General Counsel Bob Chanin explains to NEA convention why Big Labor is so powerful:


Despite what some among us would like to believe it is not because of our creative ideas; it is not because of the merit of our positions; it is not because we care about children; and it is not because we have a vision of a great public school for every child.

The NEA and its affiliates are effective advocates because we have power. And we have power because there are more than 3.2 million people who are willing to pay us hundreds of million of dollars in dues each year because they believe that we are the unions that can most effectively represent them; the union that can protect their rights and advance their interests as education employees.

This is not to say that the concern of NEA and its affiliates with closing achievement gaps, reducing drop rate rates, improving teacher quality, and the like are unimportant or inappropriate. To the contrary these are the goals that guide the work we do. But they need not and must not be achieved at the expense of due process, employee rights, or collective bargaining.

That is simply too high a price to pay.

Where to begin? First of all, there is little that is voluntary about the millions in dues paid to the NEA every year. The NEA is strongest in states without right to work laws, and if you want to teach in a public school that is under an NEA contract in those jurisdictions (like California and New York), you must pay dues to the NEA. It is the law. There is nothing voluntary about it. Second, that is tax payer money he’s talking about, which is exactly what is so corrupting about public sector unions: the government is lobbying itself for its own expansion.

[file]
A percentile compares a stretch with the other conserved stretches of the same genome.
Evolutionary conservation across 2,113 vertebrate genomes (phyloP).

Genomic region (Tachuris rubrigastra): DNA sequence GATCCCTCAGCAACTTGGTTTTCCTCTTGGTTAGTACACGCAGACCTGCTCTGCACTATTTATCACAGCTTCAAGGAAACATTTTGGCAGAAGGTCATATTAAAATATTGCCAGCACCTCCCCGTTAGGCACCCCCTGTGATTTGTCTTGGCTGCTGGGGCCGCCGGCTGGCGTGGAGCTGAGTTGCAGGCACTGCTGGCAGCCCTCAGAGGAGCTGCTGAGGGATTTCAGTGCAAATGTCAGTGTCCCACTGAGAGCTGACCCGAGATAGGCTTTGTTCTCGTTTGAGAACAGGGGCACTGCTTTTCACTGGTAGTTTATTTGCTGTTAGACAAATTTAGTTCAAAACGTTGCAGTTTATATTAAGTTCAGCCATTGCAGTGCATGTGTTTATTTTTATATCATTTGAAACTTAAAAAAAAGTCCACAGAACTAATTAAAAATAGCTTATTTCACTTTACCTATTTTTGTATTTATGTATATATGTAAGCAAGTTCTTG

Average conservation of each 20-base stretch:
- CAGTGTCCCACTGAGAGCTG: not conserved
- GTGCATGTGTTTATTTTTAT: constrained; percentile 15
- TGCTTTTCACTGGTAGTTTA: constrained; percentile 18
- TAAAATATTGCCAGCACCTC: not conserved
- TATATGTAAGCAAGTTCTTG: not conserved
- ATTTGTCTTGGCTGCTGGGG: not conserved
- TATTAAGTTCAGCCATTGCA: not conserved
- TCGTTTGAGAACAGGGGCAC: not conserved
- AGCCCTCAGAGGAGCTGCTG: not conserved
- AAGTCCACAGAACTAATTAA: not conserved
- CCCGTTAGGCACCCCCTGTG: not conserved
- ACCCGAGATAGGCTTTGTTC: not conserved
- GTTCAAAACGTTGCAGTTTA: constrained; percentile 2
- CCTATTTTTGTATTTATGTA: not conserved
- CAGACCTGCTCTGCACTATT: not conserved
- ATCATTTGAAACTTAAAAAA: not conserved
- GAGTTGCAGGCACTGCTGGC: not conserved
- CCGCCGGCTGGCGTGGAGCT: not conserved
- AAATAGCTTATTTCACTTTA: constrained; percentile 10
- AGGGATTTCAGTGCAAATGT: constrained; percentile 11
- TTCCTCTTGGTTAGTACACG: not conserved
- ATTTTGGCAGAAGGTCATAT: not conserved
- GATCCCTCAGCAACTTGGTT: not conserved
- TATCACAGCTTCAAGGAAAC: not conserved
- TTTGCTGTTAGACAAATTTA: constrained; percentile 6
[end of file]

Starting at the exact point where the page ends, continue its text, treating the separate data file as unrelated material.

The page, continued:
And what are “employee rights” and “due process,” you might ask? Well, those are what require New York City to pay 700 union teachers $65 million a year to do nothing. Same thing in Los Angeles, where 165 union teachers collect a total of $10 million a year from tax payers for doing nothing.

If you have the time, do watch the whole 25 minute address. Chanin recounts the rise of public sector collective bargaining, with a rapid rise in teacher unionization in the late 60s. He talks about all the victories the NEA has won for teachers since then. But ask yourselves, as the NEA has exploded in membership, budget, and power, how have American students fared? What have unions done for their education? Absolutely nothing.